it was wrong, what they did? – I just didn’t understand
why, because they had always been the ones to take me
in, and so I was like, this is kind of the only place I have. – [Interviewer] What was the last thing your father said to you? – He said, “are you
sure you wanna do this?” I was at my back door and I was standing, and he was standing right
here, and he had the door in between us, and he was like, “are you sure you wanna do this?” And I said, “yes.” and then he just put his head
down and closed the door. – He called the police and had me escorted off the premises. They literally dropped me off
like 10 blocks down the road, and they were just like, “we
don’t know where you wanna go, “but you can’t go home.” – [Interviewer] Did they
offer anything to you? Were they like, “we can
take you to a shelter?” – Yeah, they said, “do you need anything?” I said “cigarettes, really, that’s it.” So he bought ’em for me,
gave me this little spiel about how this isn’t the
end, and you’re still young, and your dad just wants
what’s best for you. He gave me some confidence,
that was probably the best altercation I’ve had with
a police officer (laughs). – [Interviewer] Did
you have a place to go? – No. – [Interviewer] Why not? – I got embarrassed to ask my friends, so for a week I went to a women’s shelter, but my mom doesn’t know that. – I would stay with my friends, and they don’t actually know this, but some nights I would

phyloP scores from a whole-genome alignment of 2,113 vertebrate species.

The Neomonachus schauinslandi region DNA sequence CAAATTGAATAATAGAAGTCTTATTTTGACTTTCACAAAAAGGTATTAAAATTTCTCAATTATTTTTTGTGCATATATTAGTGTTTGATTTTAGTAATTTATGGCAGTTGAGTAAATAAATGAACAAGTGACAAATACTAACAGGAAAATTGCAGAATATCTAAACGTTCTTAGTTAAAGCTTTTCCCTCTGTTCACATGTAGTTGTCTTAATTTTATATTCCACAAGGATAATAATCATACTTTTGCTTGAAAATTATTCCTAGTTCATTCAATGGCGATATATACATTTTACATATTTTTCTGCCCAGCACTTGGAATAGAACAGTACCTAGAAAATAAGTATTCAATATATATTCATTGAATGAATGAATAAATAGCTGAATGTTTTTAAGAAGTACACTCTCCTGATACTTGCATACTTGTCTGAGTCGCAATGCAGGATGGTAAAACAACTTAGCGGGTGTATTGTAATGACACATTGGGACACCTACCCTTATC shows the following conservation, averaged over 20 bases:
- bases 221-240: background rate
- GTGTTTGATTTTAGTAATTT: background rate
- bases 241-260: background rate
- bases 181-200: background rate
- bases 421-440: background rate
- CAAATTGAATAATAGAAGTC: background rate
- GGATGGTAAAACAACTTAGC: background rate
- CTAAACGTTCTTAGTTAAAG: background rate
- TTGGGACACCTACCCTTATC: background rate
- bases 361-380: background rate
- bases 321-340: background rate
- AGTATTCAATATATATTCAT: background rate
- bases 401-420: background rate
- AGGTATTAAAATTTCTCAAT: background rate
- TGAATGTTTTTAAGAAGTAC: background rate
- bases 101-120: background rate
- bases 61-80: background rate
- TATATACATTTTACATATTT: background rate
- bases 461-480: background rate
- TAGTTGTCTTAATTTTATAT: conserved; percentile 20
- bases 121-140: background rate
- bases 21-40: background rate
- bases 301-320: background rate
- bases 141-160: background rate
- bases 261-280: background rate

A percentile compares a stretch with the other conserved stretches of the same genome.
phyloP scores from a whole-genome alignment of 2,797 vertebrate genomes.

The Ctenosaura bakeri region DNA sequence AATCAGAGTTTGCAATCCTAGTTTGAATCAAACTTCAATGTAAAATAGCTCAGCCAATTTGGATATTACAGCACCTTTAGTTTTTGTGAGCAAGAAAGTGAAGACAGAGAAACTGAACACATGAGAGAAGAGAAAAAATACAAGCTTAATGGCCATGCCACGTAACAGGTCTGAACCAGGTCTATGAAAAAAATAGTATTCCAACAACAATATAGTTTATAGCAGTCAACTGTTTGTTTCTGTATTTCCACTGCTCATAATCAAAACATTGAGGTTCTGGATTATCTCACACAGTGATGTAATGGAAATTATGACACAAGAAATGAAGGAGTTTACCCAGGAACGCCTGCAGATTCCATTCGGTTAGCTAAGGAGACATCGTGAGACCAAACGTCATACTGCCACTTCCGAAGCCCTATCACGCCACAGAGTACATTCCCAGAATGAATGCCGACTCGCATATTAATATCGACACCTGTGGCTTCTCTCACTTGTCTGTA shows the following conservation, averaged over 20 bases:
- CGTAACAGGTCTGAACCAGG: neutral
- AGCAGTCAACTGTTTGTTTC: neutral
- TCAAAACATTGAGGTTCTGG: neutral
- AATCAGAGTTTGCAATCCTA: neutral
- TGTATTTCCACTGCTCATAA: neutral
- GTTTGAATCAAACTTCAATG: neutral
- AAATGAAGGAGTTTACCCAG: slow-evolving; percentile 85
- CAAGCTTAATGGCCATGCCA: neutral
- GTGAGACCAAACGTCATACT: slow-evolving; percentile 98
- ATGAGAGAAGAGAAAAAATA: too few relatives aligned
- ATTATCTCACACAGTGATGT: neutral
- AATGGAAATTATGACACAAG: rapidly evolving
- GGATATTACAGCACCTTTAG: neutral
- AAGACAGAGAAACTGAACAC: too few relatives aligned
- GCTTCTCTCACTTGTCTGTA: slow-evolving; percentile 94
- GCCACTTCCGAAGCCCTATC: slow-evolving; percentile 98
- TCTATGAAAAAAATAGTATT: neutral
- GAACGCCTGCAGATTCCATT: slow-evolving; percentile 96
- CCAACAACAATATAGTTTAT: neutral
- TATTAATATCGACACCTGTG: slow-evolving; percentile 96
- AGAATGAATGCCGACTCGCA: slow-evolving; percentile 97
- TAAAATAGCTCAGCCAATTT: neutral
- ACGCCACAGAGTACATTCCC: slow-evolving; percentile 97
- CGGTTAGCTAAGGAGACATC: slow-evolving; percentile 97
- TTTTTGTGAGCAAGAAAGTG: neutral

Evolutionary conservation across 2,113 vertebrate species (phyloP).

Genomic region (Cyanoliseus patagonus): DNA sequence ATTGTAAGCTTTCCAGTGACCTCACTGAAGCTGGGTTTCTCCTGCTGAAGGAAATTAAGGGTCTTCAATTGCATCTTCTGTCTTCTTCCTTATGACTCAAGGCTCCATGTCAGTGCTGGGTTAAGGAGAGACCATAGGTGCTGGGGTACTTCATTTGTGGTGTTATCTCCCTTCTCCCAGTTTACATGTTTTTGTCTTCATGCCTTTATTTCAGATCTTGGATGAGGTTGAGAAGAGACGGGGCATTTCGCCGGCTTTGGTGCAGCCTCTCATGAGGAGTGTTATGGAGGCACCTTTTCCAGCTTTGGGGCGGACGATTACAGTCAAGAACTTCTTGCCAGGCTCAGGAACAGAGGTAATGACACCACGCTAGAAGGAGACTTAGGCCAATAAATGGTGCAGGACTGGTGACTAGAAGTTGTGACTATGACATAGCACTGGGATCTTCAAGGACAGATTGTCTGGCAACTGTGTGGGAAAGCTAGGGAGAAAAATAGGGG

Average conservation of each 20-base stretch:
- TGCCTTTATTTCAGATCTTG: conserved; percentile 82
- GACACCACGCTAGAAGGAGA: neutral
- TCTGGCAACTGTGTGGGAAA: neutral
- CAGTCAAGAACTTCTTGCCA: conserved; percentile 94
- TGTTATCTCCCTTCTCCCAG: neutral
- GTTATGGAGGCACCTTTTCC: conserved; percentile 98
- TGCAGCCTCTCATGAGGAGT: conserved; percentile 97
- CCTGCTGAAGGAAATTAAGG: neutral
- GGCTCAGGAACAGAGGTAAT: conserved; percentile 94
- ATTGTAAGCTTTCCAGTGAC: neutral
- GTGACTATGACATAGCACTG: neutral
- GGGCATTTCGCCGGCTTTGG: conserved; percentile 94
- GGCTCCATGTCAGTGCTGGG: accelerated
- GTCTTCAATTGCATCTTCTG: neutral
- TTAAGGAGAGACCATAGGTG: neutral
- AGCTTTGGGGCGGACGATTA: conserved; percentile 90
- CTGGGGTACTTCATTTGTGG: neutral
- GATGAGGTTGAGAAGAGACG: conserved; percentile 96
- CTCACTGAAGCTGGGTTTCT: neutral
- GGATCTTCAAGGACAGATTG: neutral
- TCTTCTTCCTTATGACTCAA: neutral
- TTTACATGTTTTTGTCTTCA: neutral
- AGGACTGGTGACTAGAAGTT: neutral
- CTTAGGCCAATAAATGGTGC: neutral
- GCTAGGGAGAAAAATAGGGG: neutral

feel really bad asking for a place to stay, and so I would sleep in my school’s auditorium
because it was so warm. And there was a bathroom
and a little water thing. – I spent like a year on the
streets, sleepin’ on concrete, missin’ meals and stuff. – [Interviewer] Why couldn’t
you move in with a friend? – I exhausted all my options. They were family to me,
but they were still livin’ with their parents, and
their parents didn’t want to shelter some homeless
kid that was doin’ drugs in high school, and doesn’t really have any morals or ethics. I mean, I did, but that’s not
how they saw me, you know. They just see some homeless punk. – I used to sleep under the bridge, and you could hear the
water, and it’s like, why would you sleep
under the bridge though, ’cause it’s the coldest place, but it was the safest
place that I had to go. – [Interviewer] What do you
remember about the bridge? – I used to throw rocks off of it, or throw paper airplanes with little notes off of it into the water. I would go and climb down to the bridge and sit by the rocks near the water, it was just really peaceful. – [Interviewer] Do you miss it sometimes? – Kind of. I think I do miss it in the
sense that it reminds me of a safe place to be. – [Interviewer] What’s your home now? – My house on Grant Street. That is my home. I live with Curt, Laughlin, and Nathan, shouts out to you guys. When I was homeless they
were the ones feeding me, clothing me, sheltering me,
I definitely would’ve not gotten out of that situation
if it wasn’t for my friends, my family. – [Interviewer] So what’s
the first word you think of when I say family? – Just one word? Love. At the end of the day,